Hormone therapy has been one of the most confusing issues in women's health over the last decade. Now, a study from the Women's Health Initiative shows the increased risk of stroke found among women who take estrogen-only hormone therapy disappears after they stop the pills but the reduced risk of breast cancer -- believed by some to result from hormone use after natural menopause -- is maintained.
The findings should help women who have had a hysterectomy better weigh their risks and benefits of taking estrogen based on their age and symptoms. Here's the study in the Journal of the American Medical Assn. and the Los AngelesTimes article: "Estrogen-only therapy less risky than first thought."
Experts in women's health and menopause made a number of additional points regarding the new paper. Among them:
-- The new study, which follows women four years after they have stopped therapy, is unusual. Typically, studies examine participants while they undergo treatment with, perhaps, a brief follow-up period.
"It's important to follow women in clinical trials some time after we stop; that goes for benefits and risks. And that hardly ever happens in studies," said Andrea LaCroix, the lead author of Tuesday's paper and an epidemiologist at the Fred Hutchinson Cancer Research Center in Seattle.
Knowing how long a risk or benefit lasts may help doctors figure out how long a medication should be prescribed, said Dr. Graham Colditz, a co-author of an editorial accompanying the JAMA study and an epidemiologist at Washington University School of Medicine in St. Louis.
"Is the risk still there for a day or a year or two years or five years? That is what is being asked here," Colditz said. "This is an additional, important aspect of this study. Seeing the risk [of stroke] go away after cessation of the trial is definitely helpful."
-- Critics of the Women's Health Initiative have long pointed out that the majority of women in the trial were well past menopause -- in their 60s or 70s. Most women take hormones for menopausal symptoms in their early to mid-50s. Tuesday's study confirms that the risks and benefits of estrogen therapy differ between younger and older women.
"We've had a study here where the vast majority of the data has no relevance to how the hormones are used in the real world," Colditz said. "When the results differed from expectation, people started to think, well, if we had all the women in the trial much closer to menopause we might have had a different answer."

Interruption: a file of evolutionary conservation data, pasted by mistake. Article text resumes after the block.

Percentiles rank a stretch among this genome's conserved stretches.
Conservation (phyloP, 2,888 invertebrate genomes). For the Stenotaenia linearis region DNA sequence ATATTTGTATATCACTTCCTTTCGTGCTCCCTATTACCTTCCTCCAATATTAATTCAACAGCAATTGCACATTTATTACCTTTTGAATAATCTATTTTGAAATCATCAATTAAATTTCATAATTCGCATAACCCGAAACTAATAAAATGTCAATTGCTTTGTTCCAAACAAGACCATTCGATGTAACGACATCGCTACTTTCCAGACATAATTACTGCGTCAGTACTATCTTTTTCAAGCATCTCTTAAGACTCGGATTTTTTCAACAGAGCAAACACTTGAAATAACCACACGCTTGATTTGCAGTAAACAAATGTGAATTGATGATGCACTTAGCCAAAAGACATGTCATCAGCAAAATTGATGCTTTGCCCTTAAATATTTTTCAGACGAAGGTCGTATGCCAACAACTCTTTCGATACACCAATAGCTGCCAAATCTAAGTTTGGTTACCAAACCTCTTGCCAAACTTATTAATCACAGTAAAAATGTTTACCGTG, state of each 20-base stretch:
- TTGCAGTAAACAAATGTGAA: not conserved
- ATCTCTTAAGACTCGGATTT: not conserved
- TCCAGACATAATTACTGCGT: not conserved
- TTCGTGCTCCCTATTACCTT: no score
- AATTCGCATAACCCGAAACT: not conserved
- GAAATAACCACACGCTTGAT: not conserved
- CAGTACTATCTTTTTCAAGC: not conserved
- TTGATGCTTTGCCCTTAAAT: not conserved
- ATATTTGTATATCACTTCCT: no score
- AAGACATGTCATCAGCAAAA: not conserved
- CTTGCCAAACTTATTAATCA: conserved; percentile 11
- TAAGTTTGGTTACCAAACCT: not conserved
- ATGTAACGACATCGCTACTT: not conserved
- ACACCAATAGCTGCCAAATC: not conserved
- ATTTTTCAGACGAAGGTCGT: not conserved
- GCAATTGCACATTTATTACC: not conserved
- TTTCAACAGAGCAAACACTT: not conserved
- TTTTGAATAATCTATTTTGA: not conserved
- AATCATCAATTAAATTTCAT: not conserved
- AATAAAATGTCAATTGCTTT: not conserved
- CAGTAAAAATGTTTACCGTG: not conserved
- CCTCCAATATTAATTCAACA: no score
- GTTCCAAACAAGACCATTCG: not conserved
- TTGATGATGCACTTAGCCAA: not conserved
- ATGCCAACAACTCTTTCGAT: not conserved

-- The findings apply to estrogen only, experts stressed. In fact, a study published last year that followed women who took estrogen and progestin showed those who took hormones had an increased risk of breast cancer during the intervention phase of the study and that the risk remained higher afterward, as did the risk of dying from the disease.
"Closer to menopause is better for taking estrogen alone. But age didn't seem to matter for estrogen plus progestin for cancer risk," said Dr. Rowan T. Chlebowski, a medical oncologist at the Los Angeles Biomedical Research Institute and a co-author of the study. "There was a tendency to say it's all good. Estrogen alone may be good, but this new study doesn't say anything about estrogen and progestin."
Future studies may clarify the risks and benefits of estrogen plus progestin, he said. For example, women who take a combination of estrogen and micronized progesterone (a natural progesterone) may have a lower breast-cancer risk. But that remains unproven.
-- Researchers say the new study doesn't mean that women who don't have a uterus can take estrogen at menopause and continue for the rest of their lives. The study only looks at the risk and benefits after six years of use and about four years of follow-up after the therapy ended.
"Starting to take it in your 50s and then taking if forever -- that is not what this data show," LaCroix said.
-- The study showed that women who took hormones in their 50s had a lower risk of heart attacks and adverse events from chronic disease. That suggests that estrogen may confer some preventive benefits after all. But it's not proof, LaCroix said.
"What will be debated, and legitimately debated, is whether or not any of those reduced risks have prevention implications," she said. "We're not calling for that in the paper. There needs to be better understanding of why the differences in heart disease are there, why there is a lower incidence of breast cancer. Why a medicine can help some women and hurt them later needs to be better understood."
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